The Social Act #009

Since we started producing The Social Act, one crucial question has been recurring: What is our contribution to modern gastronomy, and how do we deconstruct and reconstruct the act of a meal?

Presenting #9 of The Social Act, we decided to formally and concretely articulate this question. We refurnished the kitchen and prepared an auditorium to explain ourselves and verbally introduce our outlook on the process of mealing. To begin with however, we brought guests together as usual for what we call a flexible appetizer – our latest invention, being a little serving prepared immediately at guests’ arrival. We have learned the hard way that people are not machines and that we cannot expect them to arrive simultaneously! It took some years, but now we know. Having guests’ attention, we told them that during the last year, we have prepared a lecture; considering it a product equal to all the other various products manufactured at our office. We asked people to enter the kitchen, seating them for a little moment to run them through the show, while serving our newest snacks. About thirty minutes later, we invited everyone back to the office, now set as a cosy little restaurant, displaying our flying accessory bar: a shelf hung over the middle of the table, containing different colour coded condiments to use with the following dishes such as a great organic BIB of red wine, truffles, salt and pepper etc.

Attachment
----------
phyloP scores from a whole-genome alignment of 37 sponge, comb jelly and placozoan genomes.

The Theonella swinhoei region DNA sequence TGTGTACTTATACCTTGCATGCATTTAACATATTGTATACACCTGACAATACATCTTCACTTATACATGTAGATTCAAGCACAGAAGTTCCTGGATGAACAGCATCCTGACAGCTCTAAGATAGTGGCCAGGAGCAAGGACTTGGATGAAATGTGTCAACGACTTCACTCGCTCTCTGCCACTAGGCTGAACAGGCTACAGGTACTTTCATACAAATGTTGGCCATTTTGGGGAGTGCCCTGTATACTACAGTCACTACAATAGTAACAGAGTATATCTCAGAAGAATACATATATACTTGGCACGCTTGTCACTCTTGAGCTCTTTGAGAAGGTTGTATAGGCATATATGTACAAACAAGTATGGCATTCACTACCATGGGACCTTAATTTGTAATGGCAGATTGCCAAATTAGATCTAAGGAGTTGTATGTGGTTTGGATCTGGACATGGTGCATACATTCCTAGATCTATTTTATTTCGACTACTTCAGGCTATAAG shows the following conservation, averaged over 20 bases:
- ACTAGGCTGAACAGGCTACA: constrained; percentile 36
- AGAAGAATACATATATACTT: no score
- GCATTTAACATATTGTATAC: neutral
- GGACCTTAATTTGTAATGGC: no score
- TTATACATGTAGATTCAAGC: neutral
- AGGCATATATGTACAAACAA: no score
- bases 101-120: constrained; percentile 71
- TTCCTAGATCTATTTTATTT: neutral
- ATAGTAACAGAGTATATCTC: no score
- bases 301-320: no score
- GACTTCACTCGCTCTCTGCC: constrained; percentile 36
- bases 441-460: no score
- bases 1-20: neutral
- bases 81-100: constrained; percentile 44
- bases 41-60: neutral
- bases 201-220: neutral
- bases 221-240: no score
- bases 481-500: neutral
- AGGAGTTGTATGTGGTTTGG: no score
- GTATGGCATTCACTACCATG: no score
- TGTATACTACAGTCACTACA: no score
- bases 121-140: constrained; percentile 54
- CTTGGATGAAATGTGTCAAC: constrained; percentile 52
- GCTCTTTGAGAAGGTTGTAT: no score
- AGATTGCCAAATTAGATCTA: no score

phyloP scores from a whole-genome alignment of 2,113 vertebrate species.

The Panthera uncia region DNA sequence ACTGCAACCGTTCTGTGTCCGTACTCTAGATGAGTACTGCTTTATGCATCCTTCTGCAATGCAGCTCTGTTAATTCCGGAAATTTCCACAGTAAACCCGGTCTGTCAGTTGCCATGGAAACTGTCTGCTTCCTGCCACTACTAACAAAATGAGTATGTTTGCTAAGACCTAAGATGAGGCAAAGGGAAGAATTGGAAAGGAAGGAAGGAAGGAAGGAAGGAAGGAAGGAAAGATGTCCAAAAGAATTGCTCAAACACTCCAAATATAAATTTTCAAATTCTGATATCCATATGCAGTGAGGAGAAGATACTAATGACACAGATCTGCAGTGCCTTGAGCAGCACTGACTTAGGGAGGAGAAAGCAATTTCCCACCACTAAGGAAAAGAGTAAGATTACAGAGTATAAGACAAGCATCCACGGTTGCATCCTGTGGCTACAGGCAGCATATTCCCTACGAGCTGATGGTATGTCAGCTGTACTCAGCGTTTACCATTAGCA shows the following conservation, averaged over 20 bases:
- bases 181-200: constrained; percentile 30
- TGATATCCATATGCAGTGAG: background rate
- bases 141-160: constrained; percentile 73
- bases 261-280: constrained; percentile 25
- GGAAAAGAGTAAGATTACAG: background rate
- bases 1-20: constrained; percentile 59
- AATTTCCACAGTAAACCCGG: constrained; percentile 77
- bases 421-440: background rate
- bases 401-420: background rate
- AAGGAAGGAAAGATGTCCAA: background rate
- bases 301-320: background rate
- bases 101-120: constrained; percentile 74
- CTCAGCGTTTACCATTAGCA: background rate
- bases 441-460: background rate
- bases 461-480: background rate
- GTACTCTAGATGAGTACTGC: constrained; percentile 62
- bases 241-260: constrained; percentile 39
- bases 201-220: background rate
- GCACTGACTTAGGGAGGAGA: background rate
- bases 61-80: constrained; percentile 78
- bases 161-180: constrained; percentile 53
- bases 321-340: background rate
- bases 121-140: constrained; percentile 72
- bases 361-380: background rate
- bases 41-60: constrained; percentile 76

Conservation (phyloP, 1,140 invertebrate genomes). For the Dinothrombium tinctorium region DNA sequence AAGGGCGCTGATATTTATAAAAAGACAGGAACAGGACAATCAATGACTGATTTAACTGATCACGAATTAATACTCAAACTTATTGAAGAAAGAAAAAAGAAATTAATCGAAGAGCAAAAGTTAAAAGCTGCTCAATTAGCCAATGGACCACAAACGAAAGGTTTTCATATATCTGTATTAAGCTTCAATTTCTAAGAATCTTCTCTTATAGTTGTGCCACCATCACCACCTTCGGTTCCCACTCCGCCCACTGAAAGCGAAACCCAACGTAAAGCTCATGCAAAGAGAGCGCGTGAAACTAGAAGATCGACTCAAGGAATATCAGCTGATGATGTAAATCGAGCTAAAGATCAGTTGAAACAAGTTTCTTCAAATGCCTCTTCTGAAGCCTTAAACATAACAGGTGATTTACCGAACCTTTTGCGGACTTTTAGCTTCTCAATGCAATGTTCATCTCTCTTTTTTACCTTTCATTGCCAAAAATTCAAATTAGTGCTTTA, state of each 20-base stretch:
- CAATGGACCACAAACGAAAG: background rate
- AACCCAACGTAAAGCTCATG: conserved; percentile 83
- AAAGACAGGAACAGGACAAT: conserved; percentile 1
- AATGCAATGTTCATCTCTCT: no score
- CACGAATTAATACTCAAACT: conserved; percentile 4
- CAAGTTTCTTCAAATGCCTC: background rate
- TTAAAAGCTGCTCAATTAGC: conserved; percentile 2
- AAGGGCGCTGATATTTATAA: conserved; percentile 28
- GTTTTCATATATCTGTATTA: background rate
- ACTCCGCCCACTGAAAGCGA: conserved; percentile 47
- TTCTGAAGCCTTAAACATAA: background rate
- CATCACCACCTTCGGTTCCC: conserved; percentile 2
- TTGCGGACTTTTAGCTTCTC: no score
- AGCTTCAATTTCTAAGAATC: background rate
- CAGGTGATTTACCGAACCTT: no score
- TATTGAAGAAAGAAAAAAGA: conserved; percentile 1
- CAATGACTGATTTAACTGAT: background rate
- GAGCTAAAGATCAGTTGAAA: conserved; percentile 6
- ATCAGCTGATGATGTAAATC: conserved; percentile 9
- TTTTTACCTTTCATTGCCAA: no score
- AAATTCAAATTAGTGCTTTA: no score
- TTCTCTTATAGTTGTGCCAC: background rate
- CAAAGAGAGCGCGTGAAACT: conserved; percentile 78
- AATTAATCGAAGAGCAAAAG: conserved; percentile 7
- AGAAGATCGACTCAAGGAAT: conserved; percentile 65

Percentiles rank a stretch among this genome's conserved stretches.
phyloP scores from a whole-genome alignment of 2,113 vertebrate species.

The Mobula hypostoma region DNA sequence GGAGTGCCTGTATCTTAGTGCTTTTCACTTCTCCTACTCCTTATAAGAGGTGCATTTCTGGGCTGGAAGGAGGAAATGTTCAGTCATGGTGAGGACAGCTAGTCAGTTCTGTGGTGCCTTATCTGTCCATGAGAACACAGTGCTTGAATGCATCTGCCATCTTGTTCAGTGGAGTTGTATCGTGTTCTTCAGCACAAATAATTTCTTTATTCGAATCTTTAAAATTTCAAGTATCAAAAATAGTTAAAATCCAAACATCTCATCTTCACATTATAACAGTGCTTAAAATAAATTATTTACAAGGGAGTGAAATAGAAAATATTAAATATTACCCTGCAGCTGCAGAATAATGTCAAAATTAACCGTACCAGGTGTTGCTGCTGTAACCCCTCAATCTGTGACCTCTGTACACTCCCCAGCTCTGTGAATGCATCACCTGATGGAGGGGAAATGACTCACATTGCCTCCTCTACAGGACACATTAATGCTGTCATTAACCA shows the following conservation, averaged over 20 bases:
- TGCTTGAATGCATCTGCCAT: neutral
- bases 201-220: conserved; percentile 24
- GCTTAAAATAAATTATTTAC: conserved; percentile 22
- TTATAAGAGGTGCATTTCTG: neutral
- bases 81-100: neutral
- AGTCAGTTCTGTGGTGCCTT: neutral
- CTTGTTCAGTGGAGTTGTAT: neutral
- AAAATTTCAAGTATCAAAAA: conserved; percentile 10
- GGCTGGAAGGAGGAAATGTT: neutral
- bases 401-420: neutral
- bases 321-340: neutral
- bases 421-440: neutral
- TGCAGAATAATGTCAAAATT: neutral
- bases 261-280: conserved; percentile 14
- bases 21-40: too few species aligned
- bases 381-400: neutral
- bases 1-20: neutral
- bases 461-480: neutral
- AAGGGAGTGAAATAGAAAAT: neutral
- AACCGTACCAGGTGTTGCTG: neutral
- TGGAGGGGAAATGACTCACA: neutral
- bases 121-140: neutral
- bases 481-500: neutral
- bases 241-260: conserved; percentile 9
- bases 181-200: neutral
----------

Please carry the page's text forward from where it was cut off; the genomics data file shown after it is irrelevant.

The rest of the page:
Over the next hours, we served three small starters, one being our two in one interpretation of the traditional juice container. By equipping it with an inside plastic bag, we could serve cold soup downstairs and a mix of crispy, soft, salty and sweet chips upstairs. We launched our pita bread concept, stuffing spicy Mediterranean bread with white fish stolen from the British fish and chips fast food tradition. Finally, we presented our thoughts on how to reverse the order of things and play optically with daily groceries – the latter was embodied by the serving of a simple avocado with its black oxygenated stone in place, only the stone was chicken liver. To comfort all these impressions, we served tenderloin wrapped in beautiful marinated leaves of roots and cabbage and caramelized onions. To follow up on visuals, we had made a sour apple and verbena powder and a toffee from calvados. Taking home grown apples, chopping of a slice, dusting it with almost fluorescent green powder, and finally sticking a tiny spear topped with toffee in the apple, had a magical fairytale thing about it. We wrapped it up by introducing a sour zucchini pie in a salty chocolate base with a cream from passion fruit. For coffee, we introduced our good friend Diego Virgen, who explained and displayed his Critical Plateware – a set of cups interlinked by strings, breaking the traditional framework of coffee drinking and forcing guests to cooperate. At the same time, we introduced a hopefully recurring trend – to invite various guests for The Social Acts. To bid guests farewell, we had produced a take away goodiebag to be shared with others through the following days and spread the message of what The Social Act is all about.

 

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